The Altamont wind farms saw an apparent increase in bird deaths last year in spite of efforts to reduce the bird kills, according to a new report.
Bird-carcass surveys at about half of the nearly 5,000 Altamont wind turbines found a striking jump in deaths among many species in the year ending last September over the previous year.
The report – produced by a consortium of consultants who are coordinated by Brian Latta of the UC Santa Cruz Predatory Bird Research Group – cautioned that the results are preliminary and that the cause of the increase in bird deaths is not known.
The number of bird deaths does not appear to be decreasing despite measures to reduce the deaths, the report said. Those efforts include shutting down all the turbines for two months in the winter and a not-yet fully-accomplished process of relocating or permanently shutting down the windmills suspected of causing the most deaths.
The report said further study is needed to determine whether the results could be explained by seasonal variations, such as an increase in the number of birds in the Altamont Pass.
The report is part of an ongoing program overseen by Alameda County to reduce Altamont bird deaths.
The county’s supervision is being coordinated with a court settlement in which most of the wind companies agreed to reduce deaths of four targeted raptor species by 50 percent within three years from the date of the settlement. The different parties in the court settlement disagree on the exact date, variously saying the settlement occurred sometime between November 2006 and February 2007.
The number of actual dead birds found among the four targeted species – burrowing owl, American kestrel, red-tailed hawk and golden eagle – increased nearly 90 percent from 2005-06 to 2006-07, the report found. The total number of dead birds counted in the 2-year period includes 229 red-tailed hawks, 150 burrowing owls, 56 American kestrels and 49 golden eagles, the report says.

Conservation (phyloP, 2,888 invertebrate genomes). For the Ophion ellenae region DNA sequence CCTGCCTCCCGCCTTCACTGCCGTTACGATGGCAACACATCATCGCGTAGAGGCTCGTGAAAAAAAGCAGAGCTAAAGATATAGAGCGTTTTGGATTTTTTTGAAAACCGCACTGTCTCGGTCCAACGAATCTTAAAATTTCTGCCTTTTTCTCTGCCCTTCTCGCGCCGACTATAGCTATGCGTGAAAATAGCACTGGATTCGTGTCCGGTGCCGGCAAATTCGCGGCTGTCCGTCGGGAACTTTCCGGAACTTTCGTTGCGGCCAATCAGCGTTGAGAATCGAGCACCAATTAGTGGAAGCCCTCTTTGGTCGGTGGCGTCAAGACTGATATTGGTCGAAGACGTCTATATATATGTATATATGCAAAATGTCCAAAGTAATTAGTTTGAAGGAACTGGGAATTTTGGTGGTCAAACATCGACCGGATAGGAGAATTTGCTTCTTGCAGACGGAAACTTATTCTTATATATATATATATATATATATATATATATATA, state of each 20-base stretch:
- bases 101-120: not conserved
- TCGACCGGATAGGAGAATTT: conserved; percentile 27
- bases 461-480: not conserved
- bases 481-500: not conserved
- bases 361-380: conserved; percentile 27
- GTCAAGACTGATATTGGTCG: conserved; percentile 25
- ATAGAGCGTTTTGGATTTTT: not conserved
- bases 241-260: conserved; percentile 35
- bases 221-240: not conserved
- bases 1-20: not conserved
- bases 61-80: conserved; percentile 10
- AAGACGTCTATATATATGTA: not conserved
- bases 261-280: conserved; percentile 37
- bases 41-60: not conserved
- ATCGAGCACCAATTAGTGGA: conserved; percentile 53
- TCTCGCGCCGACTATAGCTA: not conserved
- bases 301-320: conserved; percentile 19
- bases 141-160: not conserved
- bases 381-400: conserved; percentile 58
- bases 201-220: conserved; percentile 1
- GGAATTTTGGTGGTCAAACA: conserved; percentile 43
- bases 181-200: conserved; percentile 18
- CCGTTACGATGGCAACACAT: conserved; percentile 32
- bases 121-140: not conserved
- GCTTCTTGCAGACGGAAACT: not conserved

The annual deaths of the four species combined at all the windmills during the study period are estimated to range between 1,839 and 2,906. Latta said the estimates are subject to revision upon further analysis.
Elizabeth Murdock, executive director of the Golden Gate Audubon Society, one of the plaintiffs in the lawsuit behind the legal settlement, said, “It’s distressing that the report seems to indicate that the mortality hasn’t gone down.”
Steven Stengel, spokesman for the largest wind operator in the Altamont, FPL Energy, said the company needs to review the report further before commenting on it.
“We need to reduce the number of collisions while at the same time allow the turbine operators to continue to operate the turbines so that California can enjoy the emissions-free wind power generated by these facilities,” Stengel said.
The windmills are shut down for two months during the low-wind season each winter as part of the effort to curb bird kills. Nearly 100 of the most dangerous turbines have been shut down or removed, and the parties are negotiating over recommendations by a county-appointed scientists’ panel to remove more than 300 additional ones. A small blade-painting test was conducted in the past on some turbines, and one wind company has proposed a larger test.
The Golden Gate Audubon Society contends the companies have failed to meet conditions of the settlement and invoked a mediation clause to resolve several issues. The first mediation session was held Jan. 18, and a second is scheduled for Feb. 8.
By Charles Burress, Chronicle Staff Writer
2 January 2008
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